Is there a Solid State amp that can satisfy a SET guy?

Have been a SET guy for so long I have forgotten what a good SS amp even sounds like.
Just bought a pair of $33k speakers that will replace my current $16k speakers. Both are from the same designer and both are 92db and a flat 8 ohms. The new ones arrive in 4 days!
My 300B based amps well drive my current speakers even though I do use the system nightly as a 2 channel home theater. Especially considering the HT usage, I think I may enjoy a SS amp with many times the horsepower. The speaker designer suggests using a Leema Hydra II. I have written to Leema telling them of my 300B preference and they assure me that their amp does not have the destructive harmonics that make a SS amp bright. There must be other SS amps that can satisfy?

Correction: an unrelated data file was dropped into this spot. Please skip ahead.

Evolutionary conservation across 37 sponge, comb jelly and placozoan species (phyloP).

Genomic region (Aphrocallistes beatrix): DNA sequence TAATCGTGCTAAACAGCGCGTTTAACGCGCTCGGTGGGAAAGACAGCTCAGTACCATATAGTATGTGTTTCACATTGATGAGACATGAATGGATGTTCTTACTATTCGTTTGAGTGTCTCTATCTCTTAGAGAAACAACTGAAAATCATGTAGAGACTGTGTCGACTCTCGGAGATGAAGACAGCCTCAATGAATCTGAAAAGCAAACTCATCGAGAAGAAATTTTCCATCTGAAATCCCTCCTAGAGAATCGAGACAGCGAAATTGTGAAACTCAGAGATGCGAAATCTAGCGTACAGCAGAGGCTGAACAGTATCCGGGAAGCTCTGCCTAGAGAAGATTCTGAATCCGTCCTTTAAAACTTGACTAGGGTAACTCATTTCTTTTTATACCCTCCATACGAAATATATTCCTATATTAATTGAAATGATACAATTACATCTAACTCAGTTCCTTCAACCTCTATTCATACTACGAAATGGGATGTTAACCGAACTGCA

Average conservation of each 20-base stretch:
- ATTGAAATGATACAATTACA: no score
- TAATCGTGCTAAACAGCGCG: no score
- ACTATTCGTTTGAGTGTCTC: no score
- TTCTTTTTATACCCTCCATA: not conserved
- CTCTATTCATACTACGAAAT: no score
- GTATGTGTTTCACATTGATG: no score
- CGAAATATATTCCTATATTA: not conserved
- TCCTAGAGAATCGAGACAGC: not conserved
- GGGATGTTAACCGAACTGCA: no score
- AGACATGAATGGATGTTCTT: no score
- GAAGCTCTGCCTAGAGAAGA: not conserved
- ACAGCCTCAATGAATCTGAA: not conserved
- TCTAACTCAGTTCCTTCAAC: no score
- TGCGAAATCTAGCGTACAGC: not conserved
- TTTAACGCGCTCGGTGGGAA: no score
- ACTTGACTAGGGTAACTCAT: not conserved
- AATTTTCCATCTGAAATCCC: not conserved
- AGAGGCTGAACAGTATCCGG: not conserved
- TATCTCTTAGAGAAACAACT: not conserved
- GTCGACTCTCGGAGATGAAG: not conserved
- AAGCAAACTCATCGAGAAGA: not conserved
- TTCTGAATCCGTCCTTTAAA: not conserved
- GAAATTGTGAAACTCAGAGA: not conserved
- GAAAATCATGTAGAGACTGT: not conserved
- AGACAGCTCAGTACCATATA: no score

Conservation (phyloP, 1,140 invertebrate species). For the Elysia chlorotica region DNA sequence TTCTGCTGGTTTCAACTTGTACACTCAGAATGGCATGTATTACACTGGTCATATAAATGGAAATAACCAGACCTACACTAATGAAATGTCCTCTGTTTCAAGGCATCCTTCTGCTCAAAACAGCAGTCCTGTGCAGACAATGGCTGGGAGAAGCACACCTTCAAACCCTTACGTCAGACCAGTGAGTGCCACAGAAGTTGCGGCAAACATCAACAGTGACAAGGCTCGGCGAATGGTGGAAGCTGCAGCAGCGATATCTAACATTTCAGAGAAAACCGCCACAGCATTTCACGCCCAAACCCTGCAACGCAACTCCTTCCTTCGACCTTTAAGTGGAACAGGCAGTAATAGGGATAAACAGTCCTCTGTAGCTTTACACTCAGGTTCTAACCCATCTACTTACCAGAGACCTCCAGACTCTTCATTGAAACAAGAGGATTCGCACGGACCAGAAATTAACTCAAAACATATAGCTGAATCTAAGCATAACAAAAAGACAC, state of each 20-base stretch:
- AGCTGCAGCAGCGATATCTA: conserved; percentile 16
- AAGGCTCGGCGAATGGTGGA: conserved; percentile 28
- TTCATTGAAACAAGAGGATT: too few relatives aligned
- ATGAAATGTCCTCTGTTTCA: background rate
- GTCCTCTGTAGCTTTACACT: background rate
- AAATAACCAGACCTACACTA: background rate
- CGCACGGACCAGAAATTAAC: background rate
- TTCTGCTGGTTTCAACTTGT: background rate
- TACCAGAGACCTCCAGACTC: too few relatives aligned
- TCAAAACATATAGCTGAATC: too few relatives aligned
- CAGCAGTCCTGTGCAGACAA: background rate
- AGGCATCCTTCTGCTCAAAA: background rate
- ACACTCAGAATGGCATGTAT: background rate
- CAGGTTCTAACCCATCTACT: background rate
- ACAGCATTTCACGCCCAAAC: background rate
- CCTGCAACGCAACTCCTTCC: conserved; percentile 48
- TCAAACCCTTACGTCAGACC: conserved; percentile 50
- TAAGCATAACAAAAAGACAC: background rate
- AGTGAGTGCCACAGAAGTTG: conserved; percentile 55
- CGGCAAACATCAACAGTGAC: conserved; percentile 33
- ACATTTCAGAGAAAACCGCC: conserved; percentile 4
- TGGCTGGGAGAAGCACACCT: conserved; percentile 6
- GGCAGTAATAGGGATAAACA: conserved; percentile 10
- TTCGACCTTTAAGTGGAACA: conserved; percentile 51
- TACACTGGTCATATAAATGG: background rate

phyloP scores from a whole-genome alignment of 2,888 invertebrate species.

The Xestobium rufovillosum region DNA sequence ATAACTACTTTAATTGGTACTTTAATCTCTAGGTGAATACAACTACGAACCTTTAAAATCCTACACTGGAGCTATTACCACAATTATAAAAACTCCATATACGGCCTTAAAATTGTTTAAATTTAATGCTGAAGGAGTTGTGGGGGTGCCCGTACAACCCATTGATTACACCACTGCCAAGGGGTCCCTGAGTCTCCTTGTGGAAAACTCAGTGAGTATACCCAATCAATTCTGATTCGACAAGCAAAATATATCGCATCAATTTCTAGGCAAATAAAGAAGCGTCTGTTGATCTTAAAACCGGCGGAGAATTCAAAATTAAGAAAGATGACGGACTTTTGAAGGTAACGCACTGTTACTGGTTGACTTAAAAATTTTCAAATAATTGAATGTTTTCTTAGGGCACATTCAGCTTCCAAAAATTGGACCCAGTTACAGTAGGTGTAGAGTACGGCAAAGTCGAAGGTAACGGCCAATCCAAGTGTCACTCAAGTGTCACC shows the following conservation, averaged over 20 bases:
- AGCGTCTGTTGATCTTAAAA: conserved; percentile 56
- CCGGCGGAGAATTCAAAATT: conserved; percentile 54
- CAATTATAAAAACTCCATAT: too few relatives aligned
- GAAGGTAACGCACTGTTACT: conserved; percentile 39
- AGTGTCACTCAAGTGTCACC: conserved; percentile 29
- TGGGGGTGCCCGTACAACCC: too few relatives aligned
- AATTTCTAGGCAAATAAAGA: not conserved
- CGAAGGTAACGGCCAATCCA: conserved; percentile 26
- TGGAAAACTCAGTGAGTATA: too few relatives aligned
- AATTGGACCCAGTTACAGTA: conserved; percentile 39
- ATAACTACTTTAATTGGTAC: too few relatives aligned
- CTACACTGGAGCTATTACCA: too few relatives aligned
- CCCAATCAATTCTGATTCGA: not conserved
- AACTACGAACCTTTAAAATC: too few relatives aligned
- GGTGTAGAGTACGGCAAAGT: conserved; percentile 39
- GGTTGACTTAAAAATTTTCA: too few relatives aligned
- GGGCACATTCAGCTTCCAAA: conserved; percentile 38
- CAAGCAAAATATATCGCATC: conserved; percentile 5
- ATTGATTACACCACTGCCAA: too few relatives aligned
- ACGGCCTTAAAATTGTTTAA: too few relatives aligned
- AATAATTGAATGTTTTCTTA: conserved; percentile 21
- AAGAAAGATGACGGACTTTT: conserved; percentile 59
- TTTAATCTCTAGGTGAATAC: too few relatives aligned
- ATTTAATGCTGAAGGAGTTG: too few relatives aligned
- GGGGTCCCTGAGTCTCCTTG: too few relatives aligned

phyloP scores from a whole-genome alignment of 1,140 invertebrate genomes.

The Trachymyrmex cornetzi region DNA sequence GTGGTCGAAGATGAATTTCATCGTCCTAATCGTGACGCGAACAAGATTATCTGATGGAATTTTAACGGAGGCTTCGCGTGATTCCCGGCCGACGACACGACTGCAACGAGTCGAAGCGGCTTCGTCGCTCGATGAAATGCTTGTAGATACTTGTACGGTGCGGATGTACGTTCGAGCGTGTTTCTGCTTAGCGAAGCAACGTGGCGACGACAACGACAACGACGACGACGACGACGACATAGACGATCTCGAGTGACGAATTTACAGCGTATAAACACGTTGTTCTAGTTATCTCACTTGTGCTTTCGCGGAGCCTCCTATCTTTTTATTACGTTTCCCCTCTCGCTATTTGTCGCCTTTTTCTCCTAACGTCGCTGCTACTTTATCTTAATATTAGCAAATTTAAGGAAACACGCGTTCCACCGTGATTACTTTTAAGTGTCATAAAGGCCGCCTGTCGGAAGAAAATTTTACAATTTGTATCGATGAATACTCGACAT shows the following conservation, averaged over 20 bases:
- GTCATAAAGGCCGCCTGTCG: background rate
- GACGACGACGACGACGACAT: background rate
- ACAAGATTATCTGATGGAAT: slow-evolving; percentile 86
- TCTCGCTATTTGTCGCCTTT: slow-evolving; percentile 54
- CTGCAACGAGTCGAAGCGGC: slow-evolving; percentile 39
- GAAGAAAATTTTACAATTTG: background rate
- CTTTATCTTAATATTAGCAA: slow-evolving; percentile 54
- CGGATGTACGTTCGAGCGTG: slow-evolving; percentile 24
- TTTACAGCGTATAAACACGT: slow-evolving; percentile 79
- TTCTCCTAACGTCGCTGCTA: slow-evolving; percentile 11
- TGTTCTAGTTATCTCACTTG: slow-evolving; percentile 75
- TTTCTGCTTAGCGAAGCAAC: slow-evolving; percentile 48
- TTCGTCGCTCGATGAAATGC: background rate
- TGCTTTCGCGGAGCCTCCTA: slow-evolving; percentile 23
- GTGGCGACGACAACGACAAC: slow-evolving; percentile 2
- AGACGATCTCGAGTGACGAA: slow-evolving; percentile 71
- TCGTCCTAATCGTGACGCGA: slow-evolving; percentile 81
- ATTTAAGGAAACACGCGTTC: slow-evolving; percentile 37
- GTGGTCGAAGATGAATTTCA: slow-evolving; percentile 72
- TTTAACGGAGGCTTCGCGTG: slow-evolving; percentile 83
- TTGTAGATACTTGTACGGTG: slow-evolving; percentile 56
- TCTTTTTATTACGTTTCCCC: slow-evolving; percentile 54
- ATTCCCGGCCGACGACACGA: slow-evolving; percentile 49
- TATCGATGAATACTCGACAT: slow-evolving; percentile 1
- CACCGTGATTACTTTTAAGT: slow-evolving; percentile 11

I'm also curious about the comments on Parallel builds of the 211 /845 being superior to single tube 211/845 based amplification?

I can't shed any light on that, David.  Best,
-- Al

I would second the recommendation of your friend regarding the Alephs being SS amps that are closest to tubes. They are "single ended transistor" designs. But to sound their best, your speakers need a nominal (not just recommended) impedance of better than 4 Ohms. And for HT, you would likely need close to 100W for a large to medium room. I’ve been using the Aleph 2 monos since the mid 90s. Used them for 2.1 audio and for HT and other setups. No harshness and there is a sweet midrange. They do get hot. But so do tubes.
A Parallel SET amp will have half the output impedance of a single-tube SET - all else being equal. That will have a positive result driving a typical speaker with a varying impedance curve!
The short answer to the OP’s question is no.  
And for the OP to ask means he already knows.